• To clarify CK’s point about the talent involved…I’m pretty sure it’s not the same Stephen Levinson from Entourage or In Treatment. But having worked with him on a previous shpiel, I can tell you that this Stephen Levinson is very talented and funny and is undoubtedly on his way to HBO in some way someday (speedily in our days, amen!)…

    And about Christian rock, the question is, does it suck empirically or are you saying you don’t relate to it…? Because the Christian rock industry is huMONGous. If working at Beliefnet’s Idol Chatter blog has taught me anything about the fusion of pop culture and spirituality, it’s that you can’t mess with the power and influence of Christian rock.

  • This is going to quickly to devolve into a ‘he sucks’/’no he doesn’t suck’ so Muffti will bow out before we see that happen. But as parting words, Chagall is at best an exception since his work isn’t uniformly a jewified artform associated directly with another cultural line (stained windows belong to everyone, unlike hip hop) and Matisyahu, well, sucks.

  • Muffti wrote: “This is going to quickly to devolve into a ‘he sucks’/’no he doesn’t suck’ so Muffti will bow out…”

    Yeah, bow out by simply saying “he sucks” and trying to end it at that. I mean how does one determine suckiness? You posited “success” as one standard of measure when you said earlier “…witness the millions of christian rock bands and try to pick out one success story.” I tried to counter with quantifiable indicia of success, but we both know that taste is highly subjective – almost like an article of faith if you will… you believe Matisyahu sucks, and I accept that belief even if I disagree with it. You should have ended your last comment as follows “and my personal opinion Matisyahu, well, sucks. That would have ended it decisively.

    As for belonging – you assert that some artistic expressions, ie hip hop, do not belong to everyone. What does that even mean? That while only an expression of hip hop made by an inner city dwelling African American is legitimate, anyone can listen to it? Listen but do not dare to allow it to influence your own artistic expressions?

    If everyone followed your, dare I say, “Orthodox” perspective, where would rock and roll be today? Stuck inside of Mobile with the Delta Blues perhaps? Black music – Blues and Gospel, heavily influenced the evolution and development of rock and roll. That’s how art evolves. Art doesn’t belong to anyone mon ami.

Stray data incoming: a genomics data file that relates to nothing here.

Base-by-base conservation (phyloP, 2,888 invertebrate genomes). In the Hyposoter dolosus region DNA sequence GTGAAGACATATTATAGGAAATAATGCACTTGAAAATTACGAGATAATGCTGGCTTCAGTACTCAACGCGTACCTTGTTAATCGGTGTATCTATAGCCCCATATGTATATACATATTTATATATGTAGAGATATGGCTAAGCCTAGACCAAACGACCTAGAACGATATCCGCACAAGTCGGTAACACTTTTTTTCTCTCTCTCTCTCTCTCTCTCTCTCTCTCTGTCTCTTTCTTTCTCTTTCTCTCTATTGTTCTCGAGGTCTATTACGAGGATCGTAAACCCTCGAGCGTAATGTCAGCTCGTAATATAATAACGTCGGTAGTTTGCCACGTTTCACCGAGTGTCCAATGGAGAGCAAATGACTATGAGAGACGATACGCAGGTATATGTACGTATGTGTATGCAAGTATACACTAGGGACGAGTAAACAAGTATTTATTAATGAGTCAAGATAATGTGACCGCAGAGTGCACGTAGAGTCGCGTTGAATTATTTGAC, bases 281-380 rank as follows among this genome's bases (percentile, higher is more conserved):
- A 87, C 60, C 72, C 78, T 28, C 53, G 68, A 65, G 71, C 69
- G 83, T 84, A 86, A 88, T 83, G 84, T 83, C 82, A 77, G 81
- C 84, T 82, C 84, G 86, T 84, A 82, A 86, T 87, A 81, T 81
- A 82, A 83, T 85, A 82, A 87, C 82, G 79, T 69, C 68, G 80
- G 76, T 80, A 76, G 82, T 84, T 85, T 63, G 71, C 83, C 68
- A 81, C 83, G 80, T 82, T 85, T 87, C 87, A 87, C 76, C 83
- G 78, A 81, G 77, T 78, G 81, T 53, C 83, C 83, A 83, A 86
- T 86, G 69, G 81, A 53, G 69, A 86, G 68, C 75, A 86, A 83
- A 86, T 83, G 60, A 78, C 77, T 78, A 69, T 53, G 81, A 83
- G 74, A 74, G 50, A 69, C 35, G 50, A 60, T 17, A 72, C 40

• ck, do you know the Yiddish word “ongepatsht”? I think that is what Muffti means, when somebody tries (so) hard to ‘jewify’ an expression of art that it eventually doesn’t come across as authentic, so to speak, but as forced / lame / unimaginative etc.

    As to Chagall, I love his artwork (otherwise I’d never have bought two original pieces by him), but he created something new, which would influence later artists.

  • Muffti is dropped out of this one, but Forylein hit it right on the head. and success story was meant (sorry for the ambiguity) to connote artistic success.

  • I actually kind of like a lot of Christian Rock. It’s fun party rock, based on the melodies and pop sensibilities of the late 80’s and early 90’s, (a really fun time for music, I’m sure we all agree.)

    And if you compare lyrics about Jesus from some modern Christian rock band to lyrics in “Fallen Angel” or “Unskinny Bop” from Poison, I think you would honestly find the lyrics less annoying in the Jesus version, and yet the music from Poison remains super fun, as does much of the new Jesus-infused music.

  • […] Some of you loved “Jewno,” and others either hated or didn’t get it. The first step is getting hits to the funnyordie page on the MTV playlist page. The other two spoofs are of “The Eye” (which I’m pretty sure describes how many people saw it) and “Into the Wild,” which I didn’t see so I can’t tell you how funny/parodically-accurate it is. But I can point out that the “Jewno” video is spot-on in terms of capturing the language and plot of the original work that it spoofs, and even brings back JK Simmons to reprise his role, making it, in my humble opinion, the obvious choice. […]

  • The guy in Juno and his family were actually supposed to be Jewish in the movie, when he was closing the door to his room he had the a poster w/ the aleph bet on it.